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The Structure of Constant Elasticity Demand Models


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The demand model with constant price and income elasticities has been used extensively in applied agricultural economics. This paper analyzes the structure of incomplete systems of constant elasticity demand functions. It is demonstrated that there is a duality theory for incomplete demand systems that is analogous to the duality theory for complete systems. This theory permits the recovery of that portion of the direct and indirect preferences pertaining to the goods of interest, and we can calculate exact welfare measures for changes in income and in the prices of these goods. For an incomplete system of constant elasticity demands, the Slutsky symmetry restrictions for integrability are presented and the implied structure of the direct and indirect preferences with respect to the prices and goods of interest is derived.

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Bibliographic Info

Paper provided by Monash University, Department of Economics in its series Monash Economics Working Papers with number archive-28.

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Length: 10 pages
Date of creation: 1986
Date of revision:
Publication status: published in American Journal of Agricultural Economics: Vol.68: Iss.3 ,543-552
Handle: RePEc:mos:moswps:archive-28

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Postal: Department of Economics, Monash University, Victoria 3800, Australia
Phone: +61-3-9905-2493
Fax: +61-3-9905-5476
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Keywords: Consumer behaviour; demand models; welfare analysis;


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Cited by:
  1. van Tongeren, Frank & van Meijl, Hans & Surry, Yves, 2001. "Global models applied to agricultural and trade policies: a review and assessment," Agricultural Economics, Blackwell, vol. 26(2), pages 149-172, November.
  2. Just, Richard E. & Gilligan, Daniel O., 1998. "Compensating Variation Without Apology? Willingness-To-Pay And The Failure Of Integrability," 1998 Annual meeting, August 2-5, Salt Lake City, UT 20814, American Agricultural Economics Association (New Name 2008: Agricultural and Applied Economics Association).
  3. Jeffrey LaFrance & Rulon Pope, 2008. "Duality Theory for Variable Costs in Joint Production," Working Papers 2009-02, School of Economic Sciences, Washington State University.
  4. Buhr, Brian L., 1993. "A Quarterly Econometric Simulation Model Of The U.S. Livestock And Meat Sector," Staff Papers 13465, University of Minnesota, Department of Applied Economics.
  5. Chanyalew, Demese & Belete, Abenet, 1997. "A Statistical Analysis Of Demand For Beef, Mutton/Goat, Pork And Chicken In Kenya, 1961-1991," Agrekon, Agricultural Economics Association of South Africa (AEASA), vol. 36(1), March.
  6. Guijing WANG & Stanley M. FLETCHER & Dale H. CARLEY, . "Determinants Of Demand For Beef: The Impact Of Fat Trimming," Department of Resource Economics Regional Research Project 95412, University of Massachusetts.
  7. Coloma, German, 2009. "Estimation of Demand Systems Based on Elasticities of Substitution," Review of Applied Economics, Review of Applied Economics, vol. 5(1-2).
  8. Jeffrey T. LaFrance, 1990. "Incomplete Demand Systems And Semilogarithmic Demand Models," Australian Journal of Agricultural and Resource Economics, Australian Agricultural and Resource Economics Society, vol. 34(2), pages 118-131, 08.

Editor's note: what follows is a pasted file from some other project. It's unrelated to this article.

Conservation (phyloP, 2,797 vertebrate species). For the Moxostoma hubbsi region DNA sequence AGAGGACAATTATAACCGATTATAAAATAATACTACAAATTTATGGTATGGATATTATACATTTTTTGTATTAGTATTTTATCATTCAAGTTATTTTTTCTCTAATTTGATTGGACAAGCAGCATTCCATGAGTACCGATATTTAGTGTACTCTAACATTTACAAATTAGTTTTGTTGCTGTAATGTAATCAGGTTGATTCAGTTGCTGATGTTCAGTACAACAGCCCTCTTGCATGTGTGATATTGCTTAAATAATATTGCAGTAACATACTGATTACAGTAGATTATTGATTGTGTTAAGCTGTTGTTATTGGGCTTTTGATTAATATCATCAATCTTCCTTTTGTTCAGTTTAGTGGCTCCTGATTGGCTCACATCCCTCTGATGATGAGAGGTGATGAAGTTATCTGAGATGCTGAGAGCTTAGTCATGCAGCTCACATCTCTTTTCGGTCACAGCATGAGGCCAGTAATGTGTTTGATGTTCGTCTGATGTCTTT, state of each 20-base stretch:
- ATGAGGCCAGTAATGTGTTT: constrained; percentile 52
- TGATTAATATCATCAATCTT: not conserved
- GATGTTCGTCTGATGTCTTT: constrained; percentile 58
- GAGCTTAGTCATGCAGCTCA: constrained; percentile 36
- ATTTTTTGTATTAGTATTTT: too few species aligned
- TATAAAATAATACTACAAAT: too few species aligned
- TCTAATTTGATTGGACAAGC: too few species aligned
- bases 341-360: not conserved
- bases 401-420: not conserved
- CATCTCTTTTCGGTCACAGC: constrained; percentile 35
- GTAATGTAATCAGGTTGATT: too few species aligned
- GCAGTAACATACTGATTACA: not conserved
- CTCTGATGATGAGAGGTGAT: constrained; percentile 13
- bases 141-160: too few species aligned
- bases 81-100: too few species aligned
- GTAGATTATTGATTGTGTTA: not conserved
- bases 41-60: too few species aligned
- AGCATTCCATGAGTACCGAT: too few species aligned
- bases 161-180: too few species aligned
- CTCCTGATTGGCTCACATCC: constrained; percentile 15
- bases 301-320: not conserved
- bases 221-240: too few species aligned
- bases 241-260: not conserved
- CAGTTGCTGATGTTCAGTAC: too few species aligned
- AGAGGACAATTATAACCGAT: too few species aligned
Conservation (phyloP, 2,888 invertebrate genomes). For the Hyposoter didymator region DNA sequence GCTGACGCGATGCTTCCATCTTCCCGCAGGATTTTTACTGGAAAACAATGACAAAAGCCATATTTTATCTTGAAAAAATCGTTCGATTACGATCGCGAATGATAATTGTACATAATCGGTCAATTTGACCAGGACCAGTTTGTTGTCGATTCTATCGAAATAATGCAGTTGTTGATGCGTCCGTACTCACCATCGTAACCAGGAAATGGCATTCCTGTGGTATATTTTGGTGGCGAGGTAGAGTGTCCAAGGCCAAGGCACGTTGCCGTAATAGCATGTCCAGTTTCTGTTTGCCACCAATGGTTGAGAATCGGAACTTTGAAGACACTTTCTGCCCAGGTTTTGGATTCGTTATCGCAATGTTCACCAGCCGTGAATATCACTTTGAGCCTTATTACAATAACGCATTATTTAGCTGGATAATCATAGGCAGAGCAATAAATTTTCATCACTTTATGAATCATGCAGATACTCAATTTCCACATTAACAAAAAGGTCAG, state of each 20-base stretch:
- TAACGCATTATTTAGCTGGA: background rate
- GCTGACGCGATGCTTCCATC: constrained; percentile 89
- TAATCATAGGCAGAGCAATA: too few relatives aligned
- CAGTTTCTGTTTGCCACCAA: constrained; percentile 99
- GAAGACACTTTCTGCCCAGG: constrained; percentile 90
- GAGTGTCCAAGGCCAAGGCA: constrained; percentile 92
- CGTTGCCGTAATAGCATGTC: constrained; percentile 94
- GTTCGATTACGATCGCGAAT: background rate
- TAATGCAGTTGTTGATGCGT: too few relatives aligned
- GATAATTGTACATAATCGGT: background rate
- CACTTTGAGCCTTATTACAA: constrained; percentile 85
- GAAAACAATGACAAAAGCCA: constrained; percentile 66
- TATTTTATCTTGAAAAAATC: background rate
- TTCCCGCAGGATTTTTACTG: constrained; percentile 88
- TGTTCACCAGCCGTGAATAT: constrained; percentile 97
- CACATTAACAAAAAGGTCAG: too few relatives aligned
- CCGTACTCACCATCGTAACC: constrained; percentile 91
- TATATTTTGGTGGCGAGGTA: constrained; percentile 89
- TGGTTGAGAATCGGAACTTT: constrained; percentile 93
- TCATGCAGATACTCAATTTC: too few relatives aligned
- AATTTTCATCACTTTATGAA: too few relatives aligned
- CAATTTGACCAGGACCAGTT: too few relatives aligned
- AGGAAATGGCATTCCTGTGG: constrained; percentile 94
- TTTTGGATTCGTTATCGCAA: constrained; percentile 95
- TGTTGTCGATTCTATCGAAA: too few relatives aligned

9. Eldon V. Ball & Ricardo Cavazos & Jeffrey T. LaFrance & Rulon Pope & Jesse Tack, 2010. "Aggregation and Arbitrage in Joint Production," Development Research Unit Working Paper Series archive-22, Monash University, Department of Economics.
  10. Lanfranco, Bruno A. & Ames, Glenn C.W. & Huang, Chung L., 2002. "Comparisons Of Hispanic Households' Demand For Meats With Other Ethnic Groups," Journal of Food Distribution Research, Food Distribution Research Society, vol. 33(01), March.
  11. Phaneuf, Daniel J. & Smith, V. Kerry, 2006. "Recreation Demand Models," Handbook of Environmental Economics, in: K. G. Mäler & J. R. Vincent (ed.), Handbook of Environmental Economics, edition 1, volume 2, chapter 15, pages 671-761 Elsevier.
  12. Loehman, Edna T., 1991. "Alternative Measures of Benefit for Nonmarket Goods Which are Substitutes or Complements for Market Goods," Working Papers 115913, Regional Research Project NE-165 Private Strategies, Public Policies, and Food System Performance.
  13. Tey, (John) Yeong-Sheng & Shamsudin, Mad Nasir & Mohamed, Zainalabidin & Abdullah, Amin Mahir & Radam, Alias, 2008. "Demand for beef in Malaysia: Quality or Quantity?," MPRA Paper 15035, University Library of Munich, Germany.
  14. Lanfranco, Bruno A. & Ames, Glenn C.W. & Huang, Chung L., 2001. "Comparisons Of Hispanic Households' Demand For Meat With Other Ethnic Groups," Faculty Series 16710, University of Georgia, Department of Agricultural and Applied Economics.
  15. Terry L. Kastens & Gary W. Brester, 1996. "Model Selection and Forecasting Ability of Theory-Constrained Food Demand Systems," American Journal of Agricultural Economics, Agricultural and Applied Economics Association, vol. 78(2), pages 301-312.
  16. Larson, Douglas M. & Lew, Daniel K. & Shaikh, Sabina L., 2002. "Estimating The Opportunity Cost Of Recreation Time In An Integrable 2-Constraint Count Demand Model," 2002 Annual meeting, July 28-31, Long Beach, CA 19600, American Agricultural Economics Association (New Name 2008: Agricultural and Applied Economics Association).
  17. Heien, Dale, 1988. "Consumer Welfare Measures: Some Comparative Results," Northeastern Journal of Agricultural and Resource Economics, Northeastern Agricultural and Resource Economics Association, vol. 17(2), October.


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